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She Knew: The Women of Science Fiction Who Predicted the Future | Features




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The Lathe of Heaven

PART THREE: POLITICAL RUIN

In the realm of speculative fiction, few authors have captured societal upheaval and the potential for political ruin as incisively as Octavia E. Butler and Ursula K. Le Guin. Their works, particularly Butler’s Xenogenesis series (Lilith’s Brood) and Parable Duology, along with Le Guin’s The Lathe of Heaven, serve as harbingers of a future that seems all too familiar in today’s context. These two intergalactic empresses of science fiction envisioned worlds of chaos and transformation. They also provided a mirror to our present realities, hinting at the aftermath that may follow the political pitfalls of today.
 
In Butler’s Parable of the Talents, the rhetoric and divisive actions of Andrew Steele Jarret echo contemporary political figures, serving as a reminder of the ruination caused by autocratic politics and oligarchies. The rise of religious extremism, a prevalent theme in the Parable series, becomes even more relevant in the current global landscape, where religious fundamentalism is on the rise. By unmasking the impact of weaponized faith, Butler delivers a chilling forewarning of the consequences of unchecked zealotry. With several adaptations of her deeply prescient narratives on the way—including Lilith’s Brood by Ava DuVernay and Victoria Mahoney—Butler’s work will continue to serve as a blaring siren for sociopolitical issues.
 
Le Guin’s The Lathe of Heaven, first published in 1971, speaks to the ethical use of power—a theme that resonates in discussions about the responsible use of technology. The story revolves around dreams that alter reality, a metaphor for the power we wield through technology and how it can be misused. Government surveillance and control are key in The Lathe of Heaven, a relatable reference to the privacy issues and the potential for governmental overreach we face today. It also posits how the populace can be manipulated through mental healthcare—a frightening scenario. Both the 1980 and 2002 adaptations of The Lathe of Heaven offer their unique interpretations of Le Guin’s dream-altered universe. The ’80s version stands as a pioneering classic in sci-fi television, while the 2002 version provides a fresh perspective. Each is a testament to the enduring power of Le Guin’s narrative.

Political ruin often sets the stage in sci-fi, as seen in Nnedi Okorafor’s Who Fears Death and Yōko Ogawa’s The Memory Police. Okorafor’s work hurls us into postapocalyptic Africa, where Onyesonwu—a magical heroine—is poised to end the mass annihilation of her people, a narrative steeped in themes of mandated sexual assault and systemic racism. Ogawa’s story, on the other hand, explores a dystopian island where memory and culture are systematically obliterated, a disturbing metaphor for state-sponsored erasure. These works amplify the human and cultural cost of political ruination, serving not just as sci-fi narratives, but as potent reminders of our duty to resist, persist, and remember.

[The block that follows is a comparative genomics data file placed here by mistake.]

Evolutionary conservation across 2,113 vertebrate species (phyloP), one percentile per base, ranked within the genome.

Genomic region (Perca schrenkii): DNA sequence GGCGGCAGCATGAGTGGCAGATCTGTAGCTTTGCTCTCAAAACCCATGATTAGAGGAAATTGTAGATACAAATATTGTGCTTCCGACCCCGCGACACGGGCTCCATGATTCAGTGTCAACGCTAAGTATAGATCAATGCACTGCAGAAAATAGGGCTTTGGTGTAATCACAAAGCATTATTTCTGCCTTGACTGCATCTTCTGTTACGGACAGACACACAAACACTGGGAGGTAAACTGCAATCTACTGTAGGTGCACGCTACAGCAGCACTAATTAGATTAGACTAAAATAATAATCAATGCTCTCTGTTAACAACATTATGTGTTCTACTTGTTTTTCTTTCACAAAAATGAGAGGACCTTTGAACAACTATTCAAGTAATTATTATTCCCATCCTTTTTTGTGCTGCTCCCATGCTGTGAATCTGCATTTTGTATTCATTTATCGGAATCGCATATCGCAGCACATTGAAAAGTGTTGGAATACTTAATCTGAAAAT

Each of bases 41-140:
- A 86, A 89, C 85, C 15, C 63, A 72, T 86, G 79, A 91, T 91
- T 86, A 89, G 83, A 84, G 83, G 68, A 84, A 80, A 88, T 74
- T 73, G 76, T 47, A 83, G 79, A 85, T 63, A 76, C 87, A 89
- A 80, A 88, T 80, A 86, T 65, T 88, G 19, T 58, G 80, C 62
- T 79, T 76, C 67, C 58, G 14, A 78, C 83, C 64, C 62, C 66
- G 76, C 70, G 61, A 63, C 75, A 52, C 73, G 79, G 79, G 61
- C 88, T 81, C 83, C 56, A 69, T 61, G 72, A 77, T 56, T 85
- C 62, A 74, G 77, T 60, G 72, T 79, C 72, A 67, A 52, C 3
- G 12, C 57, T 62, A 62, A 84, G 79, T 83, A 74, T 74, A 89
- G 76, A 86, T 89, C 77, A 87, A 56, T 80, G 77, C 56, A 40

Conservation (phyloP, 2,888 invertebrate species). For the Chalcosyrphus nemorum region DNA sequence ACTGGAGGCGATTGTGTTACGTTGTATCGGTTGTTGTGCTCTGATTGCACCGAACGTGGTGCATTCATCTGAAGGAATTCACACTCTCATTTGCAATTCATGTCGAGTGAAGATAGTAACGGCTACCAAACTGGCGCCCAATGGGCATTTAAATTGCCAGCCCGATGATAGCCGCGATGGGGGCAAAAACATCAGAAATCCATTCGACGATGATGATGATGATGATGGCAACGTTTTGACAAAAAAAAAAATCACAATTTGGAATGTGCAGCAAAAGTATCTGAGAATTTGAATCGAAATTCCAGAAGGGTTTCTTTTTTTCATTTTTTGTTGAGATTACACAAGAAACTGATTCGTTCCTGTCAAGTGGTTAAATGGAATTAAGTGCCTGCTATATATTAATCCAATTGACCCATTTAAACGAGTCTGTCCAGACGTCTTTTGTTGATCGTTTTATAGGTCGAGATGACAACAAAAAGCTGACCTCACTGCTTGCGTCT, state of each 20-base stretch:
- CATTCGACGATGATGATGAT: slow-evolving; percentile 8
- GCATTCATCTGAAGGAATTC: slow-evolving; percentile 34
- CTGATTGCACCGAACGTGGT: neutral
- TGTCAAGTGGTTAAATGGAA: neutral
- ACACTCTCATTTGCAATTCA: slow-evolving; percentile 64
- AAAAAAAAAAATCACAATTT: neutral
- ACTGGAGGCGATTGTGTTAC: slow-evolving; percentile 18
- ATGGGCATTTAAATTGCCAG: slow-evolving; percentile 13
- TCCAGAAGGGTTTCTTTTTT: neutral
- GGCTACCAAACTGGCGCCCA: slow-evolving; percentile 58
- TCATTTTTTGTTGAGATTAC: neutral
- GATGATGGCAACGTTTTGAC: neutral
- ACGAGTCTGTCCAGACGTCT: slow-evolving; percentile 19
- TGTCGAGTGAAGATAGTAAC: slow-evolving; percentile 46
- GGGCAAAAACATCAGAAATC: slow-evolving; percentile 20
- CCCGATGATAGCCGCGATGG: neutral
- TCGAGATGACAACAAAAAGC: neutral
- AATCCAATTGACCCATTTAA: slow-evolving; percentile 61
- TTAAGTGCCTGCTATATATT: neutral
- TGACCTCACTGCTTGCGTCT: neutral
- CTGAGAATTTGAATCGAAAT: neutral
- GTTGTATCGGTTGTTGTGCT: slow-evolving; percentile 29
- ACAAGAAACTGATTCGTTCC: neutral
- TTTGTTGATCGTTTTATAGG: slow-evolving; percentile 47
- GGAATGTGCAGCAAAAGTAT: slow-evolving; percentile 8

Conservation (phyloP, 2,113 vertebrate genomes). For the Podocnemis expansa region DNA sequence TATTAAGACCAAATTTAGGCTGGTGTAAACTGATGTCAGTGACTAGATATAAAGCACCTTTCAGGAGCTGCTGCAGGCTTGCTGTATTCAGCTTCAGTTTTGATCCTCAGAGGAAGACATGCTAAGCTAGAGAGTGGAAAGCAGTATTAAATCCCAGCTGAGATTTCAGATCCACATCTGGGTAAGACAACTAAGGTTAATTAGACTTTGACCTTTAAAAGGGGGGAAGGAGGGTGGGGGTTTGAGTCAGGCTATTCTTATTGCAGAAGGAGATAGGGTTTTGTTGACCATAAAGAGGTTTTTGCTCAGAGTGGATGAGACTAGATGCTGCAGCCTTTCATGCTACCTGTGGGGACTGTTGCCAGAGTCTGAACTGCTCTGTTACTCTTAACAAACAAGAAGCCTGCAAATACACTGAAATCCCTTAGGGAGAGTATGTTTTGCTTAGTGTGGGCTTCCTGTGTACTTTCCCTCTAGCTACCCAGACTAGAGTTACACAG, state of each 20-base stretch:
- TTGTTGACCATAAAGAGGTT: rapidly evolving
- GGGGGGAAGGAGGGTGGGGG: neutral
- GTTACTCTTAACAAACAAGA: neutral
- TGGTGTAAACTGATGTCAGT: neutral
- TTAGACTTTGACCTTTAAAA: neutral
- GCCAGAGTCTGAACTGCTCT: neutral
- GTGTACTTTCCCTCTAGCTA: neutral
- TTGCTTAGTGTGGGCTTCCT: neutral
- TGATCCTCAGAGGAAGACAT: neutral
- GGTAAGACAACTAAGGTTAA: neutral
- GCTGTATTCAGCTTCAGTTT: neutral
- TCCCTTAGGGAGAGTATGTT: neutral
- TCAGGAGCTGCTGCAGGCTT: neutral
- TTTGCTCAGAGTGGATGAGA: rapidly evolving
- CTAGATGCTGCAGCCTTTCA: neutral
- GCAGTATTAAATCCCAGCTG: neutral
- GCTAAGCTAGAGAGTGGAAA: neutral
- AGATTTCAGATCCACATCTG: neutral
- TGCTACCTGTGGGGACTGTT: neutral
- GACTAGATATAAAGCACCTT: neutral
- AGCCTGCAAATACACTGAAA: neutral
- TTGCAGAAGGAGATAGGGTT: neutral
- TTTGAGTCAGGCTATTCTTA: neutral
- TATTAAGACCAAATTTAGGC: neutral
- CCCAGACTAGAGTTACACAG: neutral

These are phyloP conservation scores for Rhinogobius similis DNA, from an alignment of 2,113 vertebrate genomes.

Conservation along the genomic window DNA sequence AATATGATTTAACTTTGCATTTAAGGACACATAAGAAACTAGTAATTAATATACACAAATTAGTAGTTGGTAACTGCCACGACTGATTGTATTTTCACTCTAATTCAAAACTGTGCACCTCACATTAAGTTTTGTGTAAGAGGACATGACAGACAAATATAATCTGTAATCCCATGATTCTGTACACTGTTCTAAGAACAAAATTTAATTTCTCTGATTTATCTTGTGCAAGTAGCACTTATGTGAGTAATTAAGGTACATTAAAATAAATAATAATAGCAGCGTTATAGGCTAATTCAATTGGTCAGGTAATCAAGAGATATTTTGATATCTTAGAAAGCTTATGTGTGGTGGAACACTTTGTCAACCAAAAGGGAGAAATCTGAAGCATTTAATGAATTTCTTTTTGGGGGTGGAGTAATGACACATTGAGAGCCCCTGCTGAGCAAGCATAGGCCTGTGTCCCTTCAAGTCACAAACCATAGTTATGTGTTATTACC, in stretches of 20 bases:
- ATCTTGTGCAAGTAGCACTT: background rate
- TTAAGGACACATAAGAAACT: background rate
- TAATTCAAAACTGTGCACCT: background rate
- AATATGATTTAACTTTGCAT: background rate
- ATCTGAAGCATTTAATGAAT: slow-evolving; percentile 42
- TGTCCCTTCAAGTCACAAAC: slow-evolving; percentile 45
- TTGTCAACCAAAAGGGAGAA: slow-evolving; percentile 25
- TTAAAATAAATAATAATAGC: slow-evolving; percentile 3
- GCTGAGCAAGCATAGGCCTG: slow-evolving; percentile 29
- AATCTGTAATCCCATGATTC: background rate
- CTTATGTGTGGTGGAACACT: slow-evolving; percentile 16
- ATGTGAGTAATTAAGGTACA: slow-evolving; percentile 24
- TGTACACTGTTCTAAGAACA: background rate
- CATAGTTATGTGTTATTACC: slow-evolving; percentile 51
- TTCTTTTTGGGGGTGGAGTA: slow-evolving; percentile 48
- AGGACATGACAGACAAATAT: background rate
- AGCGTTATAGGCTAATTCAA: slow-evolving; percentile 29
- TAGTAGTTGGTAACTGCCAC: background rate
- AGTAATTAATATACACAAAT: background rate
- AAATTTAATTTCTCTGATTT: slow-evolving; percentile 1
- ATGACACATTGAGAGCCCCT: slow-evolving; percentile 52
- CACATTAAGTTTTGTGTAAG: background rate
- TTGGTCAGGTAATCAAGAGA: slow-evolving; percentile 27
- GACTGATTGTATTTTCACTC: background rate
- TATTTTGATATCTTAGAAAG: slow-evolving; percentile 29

The works of Butler, Le Guin, Okorafor, and Ogawa are both mirror and compass—plotting a course from our current sociopolitical realities while pointing toward more destructive futures. Made more evident by the historical consequences of our actions. As the hints of impending political ruin become clearer, these stories serve as warnings and guides, urging us to consider the trajectory of our behaviors and their fallout. Or perhaps to dream a future into reality where harmony and justice prevail. 

Westworld

PART FOUR: TECHNOLOGICAL TRAGEDY

The 2016 HBO version of “Westworld,” brought to life by co-creator Lisa Joy, expands on our pursuit of artificial intelligence. The series asks, when does AI become conscious and should it be bestowed with “personhood”? Weaving the intricacies of human and AI interaction, “Westworld” raises questions about the ethical implications and the apprehensions surrounding what defines life. As precursors for the AI entities in “Westworld,” Alexa and Siri are becoming integral parts of our daily lives and might one day achieve sentience. If AI thinks for itself, is it a danger to human existence or do they have more to fear from us? Only science fiction knows.
 
In the film landscape, Akela Cooper’s “M3GAN” is an alarming extrapolation of AI’s potential dangers. The film also aligns with contemporary concerns about the effects of AI advancement. In the intersections of governmental, parasocial, and digital interactions, “M3GAN” voices real-world anxieties, such as the manipulation of social media platforms, the prevalence of disinformation campaigns, and the growing use of technology to influence public opinion. From the potential of AI to shape youthful minds, “M3GAN” captures the broader concerns about the long-term effects of technology on human relationships, and the potential threats to democratic procedures and civil discourse.
 
Both “Westworld” and “M3GAN” portray our current technological trajectory and the ethical dilemmas we face as AI becomes more integrated into our lives. These works challenge us to consider the future repercussions of AI advancements and the responsibilities of creating increasingly human-like artificial beings. The fact we can’t stop talking about these two techno-tragedies is a testament to Joy and to Cooper, who serve up puzzles of ethics and personhood with doses of spice and sauciness. Their characters make us want to dance, to fight, and to keep them on our side.

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